All the Fancy Bridal Terms You Should Know Before You Go Dress Shopping
You have this wedding planning timeline locked and loaded, and now that you’re about eight months out, it’s time to find your dress, which means the time has come to know the difference between Chantilly and and guipure. (They’re types of lace, BTW.) So for a little refresher, the linguists at Babbel have helped us out with wedding dress terms every bride should familiarize herself with before her fitting. Your bridal consultant will love you forever.
It’s the decorative needlework of sewing one piece of large fabric (like a flower) onto another (like tulle), usually with a result that's super delicate and pretty.
Originating from the French word for “bell jar,” it describes a bell skirt—perfect for the bride going for that 1950s Jackie O. vibe.
Literally meaning “little shoulder,” (awww) the term originally referred to the ribbons worn on military coats. During your fitting, “epaulette” will more likely refer to decorative shoulder ornamentation.
From the Latin words “filum” and “granum”—which translate to “thread” and “grain,” respectfully—it’s the ornamental metalwork constructed with fine silver or gold wire. (It can also more broadly refer to intricate, ornamental detailing.)
French for “mixture,” in fashion this term is used when referring to a combination of elements or time periods. For example: A classic ball gown silhouette with contemporary, structural ruching (as seen above).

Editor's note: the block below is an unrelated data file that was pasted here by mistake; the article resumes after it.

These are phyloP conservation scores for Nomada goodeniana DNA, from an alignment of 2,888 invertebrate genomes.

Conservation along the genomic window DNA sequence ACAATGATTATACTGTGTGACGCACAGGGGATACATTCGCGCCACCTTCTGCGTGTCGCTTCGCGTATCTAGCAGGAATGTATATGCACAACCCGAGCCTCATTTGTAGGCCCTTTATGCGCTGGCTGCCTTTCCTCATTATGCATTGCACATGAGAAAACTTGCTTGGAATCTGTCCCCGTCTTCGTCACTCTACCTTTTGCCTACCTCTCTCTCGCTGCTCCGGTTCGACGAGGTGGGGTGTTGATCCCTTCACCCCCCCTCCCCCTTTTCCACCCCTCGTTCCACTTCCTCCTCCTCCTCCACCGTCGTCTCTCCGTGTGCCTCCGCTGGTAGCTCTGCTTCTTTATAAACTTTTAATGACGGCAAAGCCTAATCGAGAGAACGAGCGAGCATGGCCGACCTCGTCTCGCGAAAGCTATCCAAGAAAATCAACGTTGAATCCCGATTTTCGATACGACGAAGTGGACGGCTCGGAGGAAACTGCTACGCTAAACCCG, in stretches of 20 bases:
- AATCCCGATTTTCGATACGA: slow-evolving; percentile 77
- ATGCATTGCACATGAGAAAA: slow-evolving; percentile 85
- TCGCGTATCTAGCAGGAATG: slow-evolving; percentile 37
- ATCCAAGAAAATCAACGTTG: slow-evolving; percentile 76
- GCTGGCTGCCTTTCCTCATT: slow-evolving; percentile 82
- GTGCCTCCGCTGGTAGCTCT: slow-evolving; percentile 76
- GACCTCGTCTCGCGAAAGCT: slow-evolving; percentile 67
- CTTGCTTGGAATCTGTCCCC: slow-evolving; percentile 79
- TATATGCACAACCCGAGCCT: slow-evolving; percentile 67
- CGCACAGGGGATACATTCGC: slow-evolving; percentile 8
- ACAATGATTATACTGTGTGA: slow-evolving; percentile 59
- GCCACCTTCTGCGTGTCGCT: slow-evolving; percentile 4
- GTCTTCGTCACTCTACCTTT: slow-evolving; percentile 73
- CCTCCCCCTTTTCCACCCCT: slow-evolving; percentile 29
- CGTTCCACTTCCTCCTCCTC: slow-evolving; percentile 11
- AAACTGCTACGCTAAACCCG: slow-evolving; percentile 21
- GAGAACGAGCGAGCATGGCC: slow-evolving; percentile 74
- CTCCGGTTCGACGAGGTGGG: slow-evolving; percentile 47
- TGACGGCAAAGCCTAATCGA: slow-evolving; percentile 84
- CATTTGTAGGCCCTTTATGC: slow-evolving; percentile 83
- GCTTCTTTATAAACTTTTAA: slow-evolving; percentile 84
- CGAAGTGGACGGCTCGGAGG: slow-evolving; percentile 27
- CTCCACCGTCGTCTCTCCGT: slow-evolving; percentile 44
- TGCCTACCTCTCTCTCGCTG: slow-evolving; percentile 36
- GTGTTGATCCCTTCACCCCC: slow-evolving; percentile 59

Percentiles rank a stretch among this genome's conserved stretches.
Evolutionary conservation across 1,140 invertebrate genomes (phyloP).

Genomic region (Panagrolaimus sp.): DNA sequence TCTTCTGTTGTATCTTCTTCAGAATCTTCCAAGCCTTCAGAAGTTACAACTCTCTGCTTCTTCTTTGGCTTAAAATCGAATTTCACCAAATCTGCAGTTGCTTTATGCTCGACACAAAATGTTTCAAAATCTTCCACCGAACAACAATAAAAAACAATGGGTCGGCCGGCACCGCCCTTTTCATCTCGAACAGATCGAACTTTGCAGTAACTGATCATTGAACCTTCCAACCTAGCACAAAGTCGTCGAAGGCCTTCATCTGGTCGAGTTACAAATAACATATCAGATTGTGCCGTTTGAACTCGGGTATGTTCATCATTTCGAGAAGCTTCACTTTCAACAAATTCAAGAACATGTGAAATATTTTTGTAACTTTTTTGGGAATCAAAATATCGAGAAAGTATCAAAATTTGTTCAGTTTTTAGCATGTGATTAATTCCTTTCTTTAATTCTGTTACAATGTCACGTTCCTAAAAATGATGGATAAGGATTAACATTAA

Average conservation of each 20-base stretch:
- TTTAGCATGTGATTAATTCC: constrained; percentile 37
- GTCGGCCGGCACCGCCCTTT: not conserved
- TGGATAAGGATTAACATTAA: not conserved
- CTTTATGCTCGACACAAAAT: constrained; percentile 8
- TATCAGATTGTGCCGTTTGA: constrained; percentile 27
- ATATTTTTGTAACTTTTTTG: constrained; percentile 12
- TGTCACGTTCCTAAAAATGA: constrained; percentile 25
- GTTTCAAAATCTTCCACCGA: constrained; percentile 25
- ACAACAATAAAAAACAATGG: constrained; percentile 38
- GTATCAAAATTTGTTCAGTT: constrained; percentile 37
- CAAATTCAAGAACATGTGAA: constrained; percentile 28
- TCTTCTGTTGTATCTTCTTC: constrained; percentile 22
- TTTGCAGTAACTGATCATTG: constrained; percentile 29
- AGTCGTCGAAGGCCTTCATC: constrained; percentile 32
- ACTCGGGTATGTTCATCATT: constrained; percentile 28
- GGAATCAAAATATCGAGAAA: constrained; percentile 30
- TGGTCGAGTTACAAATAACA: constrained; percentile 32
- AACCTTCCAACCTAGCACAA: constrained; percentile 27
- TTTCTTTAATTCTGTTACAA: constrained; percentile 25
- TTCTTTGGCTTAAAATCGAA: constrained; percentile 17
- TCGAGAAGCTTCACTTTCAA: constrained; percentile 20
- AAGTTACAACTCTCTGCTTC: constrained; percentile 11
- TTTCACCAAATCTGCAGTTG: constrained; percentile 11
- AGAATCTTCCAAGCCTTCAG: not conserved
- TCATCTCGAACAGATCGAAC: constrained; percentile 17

French for “ready to wear,” aka the jackpot. Because it means you can take the dress home off the rack as opposed to making it to order. It’s a great way to snag a wedding dress at a bargain price and then alter later.
For the bride who loves a little drama, this über-feminine style of train attaches to the gown or bodice and either falls to the ground or trails behind the bride. Swoon.
Describes an extensive trail, typically flowing four feet below the gown. You will definitely need your MOH to help you walk around during photos.
A term used to describe a train that is about three feet behind the dress. Look at you, now you’re fluent in trains.
A type of lace originating from Genoa, Italy, which, instead of connecting patterns and motifs with mesh, does so through plaits. So it creates a more robust texture.
Our old friend. This type of lace is created with an incredibly high level of detail and quality of silk. We see it in all types of wedding dresses and veils, from traditional to more modern. We’re willing to bet you come across it while dress shopping.